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erable length and descriptive interest, was published in. 1848. In the same year' appeared Voices of Freedom, a col. lection of some forty poems, written during the preceding fifteen years, and upon themes suggested by Slavery. In these poems may be felt the intensest heart-throbbings of Whittier's freedom- and right-loving nature./
These “Voices of Freedom' are no bad reading at the present day. They are themselves battles, and stir the blood like the blast of a trumpet. What a beat in them of fiery pulses! What a heat, as of molten metal, or coalmines burning underground! What anger! What desire ! And yet we have in vain searched these poems to find one trace of base wrath, or of any degenerate or selfish passion. He is angry, and sins not. . . . All the fires of his heart burn for justice and mercy, for God and humanity; and they who are most scathed by them owe him no hatred in return, whether they pay him any or not."
The subjoined Lines, written on the passage of a "Bill for excluding papers written or printed, touching the subjes of Slavery, from the U.S. Post-office," will fully sustain the a.bove criticism.
MEN of the North-land! where's the manly spirit
Of the true-hearted and the unshackled gone?
Their names alone?
Stoops the strong manhood of our souls so low,
To silence now?
In God's name, let us speak while there is time!
Silence is crime!
Rights all our own? In madness shall we barter,
God and our charter ?
Here snall the statesman forge his human fetters,
Here the false jurist human rights deny,
Make truth a lie?
To sanction crime, and robbery, and blood ? And, in Oppression's hateful service, libel
Both man and God? Shall our New England stand erect no longer,
But stoop in chains upon her downward way, Thicker to gather on her limbs and stronger
Day after day? Oh, no; methinks from all her wild, green mountains,
From valleys where her slumbering fathers lie From her blue rivers and her welling fountains,
And clear, cold skyFrom her rough coast, and isles, which hungry Ocean
Gnaws with his surges—from the fisher's skiff, With white sail swaying to the billow's motion
Round rock and cliffFrom the free fire-side of her unbought farmer
From her free laborer at his loom and wheel From the brown smith-shop, where, beneath the hammer
Rings the red steel From each and all, if God hath not forsaken
Our land, and left us to an evil choice,
A People's voice.
Over Potomac's to St. Mary's wave;
Within her grave.
By Santee's wave, in Mississippi's cane,
Sadly upon us from afar, shall smile,
Bless us the while.
Oh, for your ancient freedom, pure and holy,
For the deliverance of a groaning earth,
Let it go forth!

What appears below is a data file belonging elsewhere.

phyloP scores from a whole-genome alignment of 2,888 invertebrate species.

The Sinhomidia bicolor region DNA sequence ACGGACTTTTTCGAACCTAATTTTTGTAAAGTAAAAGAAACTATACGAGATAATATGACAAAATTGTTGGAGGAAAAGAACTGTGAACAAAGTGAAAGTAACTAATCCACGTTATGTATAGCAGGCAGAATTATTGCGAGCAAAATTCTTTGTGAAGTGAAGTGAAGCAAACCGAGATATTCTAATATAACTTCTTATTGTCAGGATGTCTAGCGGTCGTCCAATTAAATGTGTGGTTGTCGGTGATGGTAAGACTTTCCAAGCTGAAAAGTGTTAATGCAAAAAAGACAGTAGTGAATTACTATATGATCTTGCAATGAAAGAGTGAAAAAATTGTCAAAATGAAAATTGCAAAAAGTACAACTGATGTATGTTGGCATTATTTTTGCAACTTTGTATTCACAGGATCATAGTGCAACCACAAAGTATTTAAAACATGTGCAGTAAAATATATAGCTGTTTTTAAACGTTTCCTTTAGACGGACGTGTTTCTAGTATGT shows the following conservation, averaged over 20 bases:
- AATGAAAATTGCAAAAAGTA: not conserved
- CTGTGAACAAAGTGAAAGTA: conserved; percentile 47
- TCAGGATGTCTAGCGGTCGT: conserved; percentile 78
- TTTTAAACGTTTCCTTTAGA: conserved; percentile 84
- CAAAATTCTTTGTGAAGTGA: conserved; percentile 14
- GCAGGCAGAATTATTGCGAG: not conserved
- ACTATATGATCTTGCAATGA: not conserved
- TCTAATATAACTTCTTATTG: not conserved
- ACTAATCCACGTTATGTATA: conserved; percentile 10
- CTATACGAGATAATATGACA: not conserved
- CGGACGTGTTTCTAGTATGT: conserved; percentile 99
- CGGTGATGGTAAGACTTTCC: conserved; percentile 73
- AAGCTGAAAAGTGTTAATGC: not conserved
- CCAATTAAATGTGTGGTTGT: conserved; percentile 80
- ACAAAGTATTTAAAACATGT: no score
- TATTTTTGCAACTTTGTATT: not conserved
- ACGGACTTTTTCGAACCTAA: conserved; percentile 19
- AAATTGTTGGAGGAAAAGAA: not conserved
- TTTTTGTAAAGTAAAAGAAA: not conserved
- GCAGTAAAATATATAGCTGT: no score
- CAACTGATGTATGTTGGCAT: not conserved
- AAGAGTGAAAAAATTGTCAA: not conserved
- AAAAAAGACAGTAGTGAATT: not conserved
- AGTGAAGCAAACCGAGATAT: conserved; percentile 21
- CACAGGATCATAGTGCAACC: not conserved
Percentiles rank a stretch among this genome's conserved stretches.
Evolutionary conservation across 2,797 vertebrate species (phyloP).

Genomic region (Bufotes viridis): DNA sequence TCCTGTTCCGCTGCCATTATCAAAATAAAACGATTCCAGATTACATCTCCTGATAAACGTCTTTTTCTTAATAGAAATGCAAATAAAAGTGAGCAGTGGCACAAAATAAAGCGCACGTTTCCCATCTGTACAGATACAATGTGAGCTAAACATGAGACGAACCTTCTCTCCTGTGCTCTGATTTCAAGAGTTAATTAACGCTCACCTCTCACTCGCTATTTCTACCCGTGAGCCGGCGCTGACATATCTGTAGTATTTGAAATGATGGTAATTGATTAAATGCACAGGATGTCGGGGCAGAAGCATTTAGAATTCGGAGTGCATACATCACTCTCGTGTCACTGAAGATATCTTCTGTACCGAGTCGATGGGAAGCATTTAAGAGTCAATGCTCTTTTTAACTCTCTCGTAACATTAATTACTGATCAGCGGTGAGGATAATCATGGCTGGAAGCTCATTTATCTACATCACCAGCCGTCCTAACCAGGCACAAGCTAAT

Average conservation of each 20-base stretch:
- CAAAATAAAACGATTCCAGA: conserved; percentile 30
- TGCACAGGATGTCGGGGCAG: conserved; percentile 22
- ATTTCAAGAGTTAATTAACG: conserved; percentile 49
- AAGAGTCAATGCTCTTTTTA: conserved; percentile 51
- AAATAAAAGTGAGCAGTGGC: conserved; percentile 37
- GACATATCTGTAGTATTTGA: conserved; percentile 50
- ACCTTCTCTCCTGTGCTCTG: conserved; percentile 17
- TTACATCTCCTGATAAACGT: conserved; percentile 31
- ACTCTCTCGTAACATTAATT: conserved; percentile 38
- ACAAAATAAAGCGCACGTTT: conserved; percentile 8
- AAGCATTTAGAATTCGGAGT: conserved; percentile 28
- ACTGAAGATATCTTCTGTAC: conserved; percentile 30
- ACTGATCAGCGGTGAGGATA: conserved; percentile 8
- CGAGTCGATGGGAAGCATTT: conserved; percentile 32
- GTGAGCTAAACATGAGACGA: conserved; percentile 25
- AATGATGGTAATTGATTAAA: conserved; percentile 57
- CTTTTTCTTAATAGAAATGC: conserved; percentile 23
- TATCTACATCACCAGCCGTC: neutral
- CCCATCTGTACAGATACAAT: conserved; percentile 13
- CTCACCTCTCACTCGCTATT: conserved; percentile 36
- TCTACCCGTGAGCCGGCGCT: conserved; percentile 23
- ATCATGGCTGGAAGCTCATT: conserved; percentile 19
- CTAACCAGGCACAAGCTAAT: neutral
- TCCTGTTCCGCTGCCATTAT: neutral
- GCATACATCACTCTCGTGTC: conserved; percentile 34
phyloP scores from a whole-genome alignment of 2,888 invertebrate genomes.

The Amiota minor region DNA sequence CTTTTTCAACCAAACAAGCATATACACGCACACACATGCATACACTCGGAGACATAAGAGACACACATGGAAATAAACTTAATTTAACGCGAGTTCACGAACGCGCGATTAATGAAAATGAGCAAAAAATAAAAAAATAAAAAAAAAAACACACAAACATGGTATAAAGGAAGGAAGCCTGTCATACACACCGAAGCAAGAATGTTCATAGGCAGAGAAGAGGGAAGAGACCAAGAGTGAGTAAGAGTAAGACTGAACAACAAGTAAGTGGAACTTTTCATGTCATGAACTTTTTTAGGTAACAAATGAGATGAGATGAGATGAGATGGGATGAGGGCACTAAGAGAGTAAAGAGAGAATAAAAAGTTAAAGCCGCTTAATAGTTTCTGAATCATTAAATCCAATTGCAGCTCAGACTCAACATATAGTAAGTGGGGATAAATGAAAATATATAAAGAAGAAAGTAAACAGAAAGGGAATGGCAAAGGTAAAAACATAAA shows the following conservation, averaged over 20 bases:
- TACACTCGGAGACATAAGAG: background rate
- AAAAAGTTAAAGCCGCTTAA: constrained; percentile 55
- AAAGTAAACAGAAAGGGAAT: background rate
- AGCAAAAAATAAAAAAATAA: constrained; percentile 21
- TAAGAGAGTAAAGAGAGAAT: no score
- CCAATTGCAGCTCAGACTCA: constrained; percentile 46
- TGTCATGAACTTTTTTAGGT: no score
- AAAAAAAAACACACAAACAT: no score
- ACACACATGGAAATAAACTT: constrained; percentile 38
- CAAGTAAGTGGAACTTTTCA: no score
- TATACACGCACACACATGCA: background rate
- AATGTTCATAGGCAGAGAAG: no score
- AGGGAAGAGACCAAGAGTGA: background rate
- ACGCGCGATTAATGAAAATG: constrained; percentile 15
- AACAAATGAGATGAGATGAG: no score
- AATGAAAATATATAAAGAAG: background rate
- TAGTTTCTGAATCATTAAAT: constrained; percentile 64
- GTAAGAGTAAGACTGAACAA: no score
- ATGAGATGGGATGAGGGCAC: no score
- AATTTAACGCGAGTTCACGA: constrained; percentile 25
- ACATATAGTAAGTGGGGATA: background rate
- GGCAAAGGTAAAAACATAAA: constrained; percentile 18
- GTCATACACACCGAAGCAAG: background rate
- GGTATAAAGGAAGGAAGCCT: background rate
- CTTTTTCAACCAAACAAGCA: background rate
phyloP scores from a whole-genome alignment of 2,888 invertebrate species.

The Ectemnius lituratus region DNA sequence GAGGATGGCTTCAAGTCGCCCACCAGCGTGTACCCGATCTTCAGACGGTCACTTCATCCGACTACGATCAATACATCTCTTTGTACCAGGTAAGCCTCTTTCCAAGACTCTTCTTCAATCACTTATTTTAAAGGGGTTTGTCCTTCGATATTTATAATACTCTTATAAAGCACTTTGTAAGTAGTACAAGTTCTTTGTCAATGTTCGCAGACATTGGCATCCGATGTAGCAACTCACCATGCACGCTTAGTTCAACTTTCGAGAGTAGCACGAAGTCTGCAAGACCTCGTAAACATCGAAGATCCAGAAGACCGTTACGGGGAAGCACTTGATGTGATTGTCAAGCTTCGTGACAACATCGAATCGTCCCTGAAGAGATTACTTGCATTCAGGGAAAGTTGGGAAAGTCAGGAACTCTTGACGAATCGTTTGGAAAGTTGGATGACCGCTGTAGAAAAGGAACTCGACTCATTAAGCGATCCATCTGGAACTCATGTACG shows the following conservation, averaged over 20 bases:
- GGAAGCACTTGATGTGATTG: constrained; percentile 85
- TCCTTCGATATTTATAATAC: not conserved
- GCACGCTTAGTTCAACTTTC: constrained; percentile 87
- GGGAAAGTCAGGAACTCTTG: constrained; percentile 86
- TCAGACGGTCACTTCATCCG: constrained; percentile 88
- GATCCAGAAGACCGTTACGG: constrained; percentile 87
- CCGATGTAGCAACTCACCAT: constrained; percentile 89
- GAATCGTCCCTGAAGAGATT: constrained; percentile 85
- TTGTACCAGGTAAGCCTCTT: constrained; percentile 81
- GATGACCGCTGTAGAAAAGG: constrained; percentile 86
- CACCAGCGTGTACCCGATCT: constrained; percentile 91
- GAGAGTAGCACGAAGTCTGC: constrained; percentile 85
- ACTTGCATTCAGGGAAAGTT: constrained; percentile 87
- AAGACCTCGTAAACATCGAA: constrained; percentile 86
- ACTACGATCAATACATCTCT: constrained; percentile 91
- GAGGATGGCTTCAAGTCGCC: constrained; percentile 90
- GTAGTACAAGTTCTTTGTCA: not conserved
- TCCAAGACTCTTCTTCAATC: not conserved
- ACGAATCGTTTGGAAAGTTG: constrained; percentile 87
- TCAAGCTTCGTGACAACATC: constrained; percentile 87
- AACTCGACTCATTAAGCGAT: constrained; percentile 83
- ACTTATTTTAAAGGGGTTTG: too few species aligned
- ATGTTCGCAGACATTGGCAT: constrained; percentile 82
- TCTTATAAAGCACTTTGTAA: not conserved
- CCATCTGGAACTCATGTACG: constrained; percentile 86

With all they left ye perilled and at stake?
The fire awake!
Put on the harness for the moral fight,
MAINTAIN THE RIGHT!
Leaves from Margaret Smith's Journal, a series of prose essays, written in an antique style, and descriptive of the habits and customs of 1678, appeared in 1849. This volume was, the next year, succeeded by Old Portraits and Modern Sketches, which consisted of prose essays on Bunyan, Bax ter, Ellwood, Nayler, Andrew Marvill, the Quaker John Roberts, for the Ancients, and the Americans, Leggett, Rogers, and Dinsmore, for the Moderns.
In the same year with the last-named publication was also issued a volume of poems, under the name, Songs of Labor, and other Poems. These “Songs" are six in number, and are severally ascribed to The Ship-builders, The Shoemakers, The Drovers, The Fishermen, The Huskers, and The Lumbermen. They abound in accurate pencillings of the industrial spheres they commemorate, and in devout and poetic expressions.
WILDLY round our woodland quarters,
Sad-voiced Autumn grieves;
Float his fallen leaves.
Column-like and old,
From their skies of gold.
O'er us, to the South-land heading,
Screams the gray wild-goose;
Of the brindled moose.
Frost his task-work plies;
Shall our log-piles rise.
When, with sounds of smothered thunder,
On some night of rain, Lake and river break asunder
Winter's weakened chain, Down the wiid March flood shall bear them
To the saw-mill's wheel, Or where Steam, the slave, shall tear them
With his teeth of steel.
Be it starlight, be it moonlight,
In these vales below,
Streak the mountain's snow,
To our hurrying feet, And the forest echoes clearly
All our blows repeat.
Where the crystal Ambijejis
Stretches broad and clear,
Hide the browsing deer:
Or through rocky walls,
White with foamy falls;
Where, through clouds, are glimpses given
Of Katahdin's sides,-
Torn and ploughed by slides!
In the sunshine warm;
Far above, the snow-cloud wrapping
Half the peak in storm!
Than the Persian weaves,
Seem the fading leaves;
From the pine-tree's height,
On the wind of night;
And, through sleet and snow,
On our hearth shall glow. Here, with inirth to lighten duty,
We shall lack alone Woman's smile and girlhood's beauty,
Childhood's lisping tone.
But their hearth is brighter burning
For our toil to-day;
Shall our loss repay,
From the woods we come, Greeting sisters, wives, and daughters,
Angels of our home!
From the village spire,
Of the sweet-voiced choir:
Where God's brightness shines Down the dome so grand and ample,
Propped by lofty pines!
Through each branch-enwoven skyliglit,
Speaks He in the breeze, As of old beneath the twilight
Of lost Eden's trees!